MRSA cases fall to zero at Southport and Ormskirk Hospital NHS Trust

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MRSA cases fall to zero at hospital trust

No cases of MRSA bloodstream infection were recorded at Southport and Ormskirk Hospital NHS Trust last year, according to its latest annual report.

“We are proud to be one of only 32 NHS acute trusts which recorded no MRSA bacteraemia infections in 2012/13 out of a total of 164 organisations,” said Executive Medical Director Mr Rob Gillies.

“Measures taken in the North West Regional Spinal Injuries Unit also saw transmission of MRSA colonisation fall to zero for the first time since 1990. This is a tremendous achievement given the challenge of balancing infection control priorities with the rehabilitation needs of patients,” he added.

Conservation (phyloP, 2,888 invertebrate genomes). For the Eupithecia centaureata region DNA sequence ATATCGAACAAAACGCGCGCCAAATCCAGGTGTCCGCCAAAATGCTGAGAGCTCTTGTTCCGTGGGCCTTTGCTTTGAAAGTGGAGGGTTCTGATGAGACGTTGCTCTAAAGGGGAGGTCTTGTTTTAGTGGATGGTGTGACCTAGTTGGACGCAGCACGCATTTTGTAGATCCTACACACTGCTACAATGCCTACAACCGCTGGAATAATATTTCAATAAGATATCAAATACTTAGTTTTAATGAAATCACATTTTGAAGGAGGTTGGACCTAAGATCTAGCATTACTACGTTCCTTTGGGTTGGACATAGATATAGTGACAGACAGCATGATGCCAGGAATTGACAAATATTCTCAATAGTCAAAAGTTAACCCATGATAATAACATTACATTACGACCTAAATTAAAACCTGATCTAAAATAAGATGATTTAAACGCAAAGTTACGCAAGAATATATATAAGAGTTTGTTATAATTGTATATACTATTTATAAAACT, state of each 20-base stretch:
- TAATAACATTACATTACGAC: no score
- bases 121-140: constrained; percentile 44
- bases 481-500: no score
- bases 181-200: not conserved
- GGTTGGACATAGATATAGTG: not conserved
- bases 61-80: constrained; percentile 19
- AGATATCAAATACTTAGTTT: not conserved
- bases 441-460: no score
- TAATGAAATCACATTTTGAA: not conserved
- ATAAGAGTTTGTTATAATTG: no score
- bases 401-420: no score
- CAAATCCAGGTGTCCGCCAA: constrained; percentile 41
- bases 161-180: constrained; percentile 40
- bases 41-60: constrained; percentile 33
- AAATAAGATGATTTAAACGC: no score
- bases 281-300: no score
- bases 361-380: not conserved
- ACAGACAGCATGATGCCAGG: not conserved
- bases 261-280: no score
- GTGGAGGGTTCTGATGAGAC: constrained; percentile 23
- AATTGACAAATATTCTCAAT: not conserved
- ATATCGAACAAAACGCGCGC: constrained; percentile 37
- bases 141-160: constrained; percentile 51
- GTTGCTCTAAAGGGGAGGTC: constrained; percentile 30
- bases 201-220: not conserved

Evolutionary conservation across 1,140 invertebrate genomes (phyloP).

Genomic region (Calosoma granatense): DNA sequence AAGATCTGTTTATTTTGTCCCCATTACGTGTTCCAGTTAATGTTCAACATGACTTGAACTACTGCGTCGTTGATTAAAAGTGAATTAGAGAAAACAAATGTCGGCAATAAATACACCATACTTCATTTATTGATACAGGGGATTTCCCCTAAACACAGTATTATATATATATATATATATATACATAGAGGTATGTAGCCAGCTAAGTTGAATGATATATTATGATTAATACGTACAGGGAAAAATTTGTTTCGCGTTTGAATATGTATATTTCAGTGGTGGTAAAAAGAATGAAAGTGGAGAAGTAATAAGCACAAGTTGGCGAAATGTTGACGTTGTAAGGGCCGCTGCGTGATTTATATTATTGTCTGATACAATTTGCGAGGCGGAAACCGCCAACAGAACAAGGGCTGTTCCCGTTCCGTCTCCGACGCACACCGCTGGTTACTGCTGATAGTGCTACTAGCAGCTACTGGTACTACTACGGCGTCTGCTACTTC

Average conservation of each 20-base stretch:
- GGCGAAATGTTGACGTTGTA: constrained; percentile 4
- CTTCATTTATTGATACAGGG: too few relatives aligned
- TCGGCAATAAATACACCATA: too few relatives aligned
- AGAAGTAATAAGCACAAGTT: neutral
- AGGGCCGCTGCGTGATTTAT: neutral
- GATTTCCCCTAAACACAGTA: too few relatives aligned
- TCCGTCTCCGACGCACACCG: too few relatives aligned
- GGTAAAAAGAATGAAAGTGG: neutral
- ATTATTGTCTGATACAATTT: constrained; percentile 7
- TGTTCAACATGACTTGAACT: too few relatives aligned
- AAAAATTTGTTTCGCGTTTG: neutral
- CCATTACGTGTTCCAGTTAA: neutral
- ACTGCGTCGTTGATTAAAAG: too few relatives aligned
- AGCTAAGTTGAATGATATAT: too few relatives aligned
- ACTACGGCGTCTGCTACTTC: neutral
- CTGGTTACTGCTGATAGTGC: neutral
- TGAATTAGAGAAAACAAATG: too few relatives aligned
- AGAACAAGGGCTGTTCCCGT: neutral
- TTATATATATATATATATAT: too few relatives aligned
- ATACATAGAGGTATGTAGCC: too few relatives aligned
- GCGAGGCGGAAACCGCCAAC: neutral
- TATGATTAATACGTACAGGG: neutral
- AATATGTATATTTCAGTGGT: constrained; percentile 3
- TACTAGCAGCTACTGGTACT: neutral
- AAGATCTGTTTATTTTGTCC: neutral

MRSA (meticillin-resistant staphylococcus aureus) is a version of a widespread germ which is resistant to some antibiotics. It can be treated.

Clostridium difficile infections, which can occur in people who have recently had a course of antibiotics and are in hospital, also fell with 23 infections reported – a 30% reduction on 2011/12.

The Annual Report shows a challenging year in some clinical areas but in diagnostics, cancer referrals and treatment waits, the Trust was meeting or planning to exceed the targets set for it by the year end.

Trust chairman Sir Ron Watson CBE said: “2012/13 was a year of major organisational change in the NHS with big rises in demand for a number of our services. Staff must be thanked for their unstinting dedication to maintaining and improving the services our patients expect of us.”

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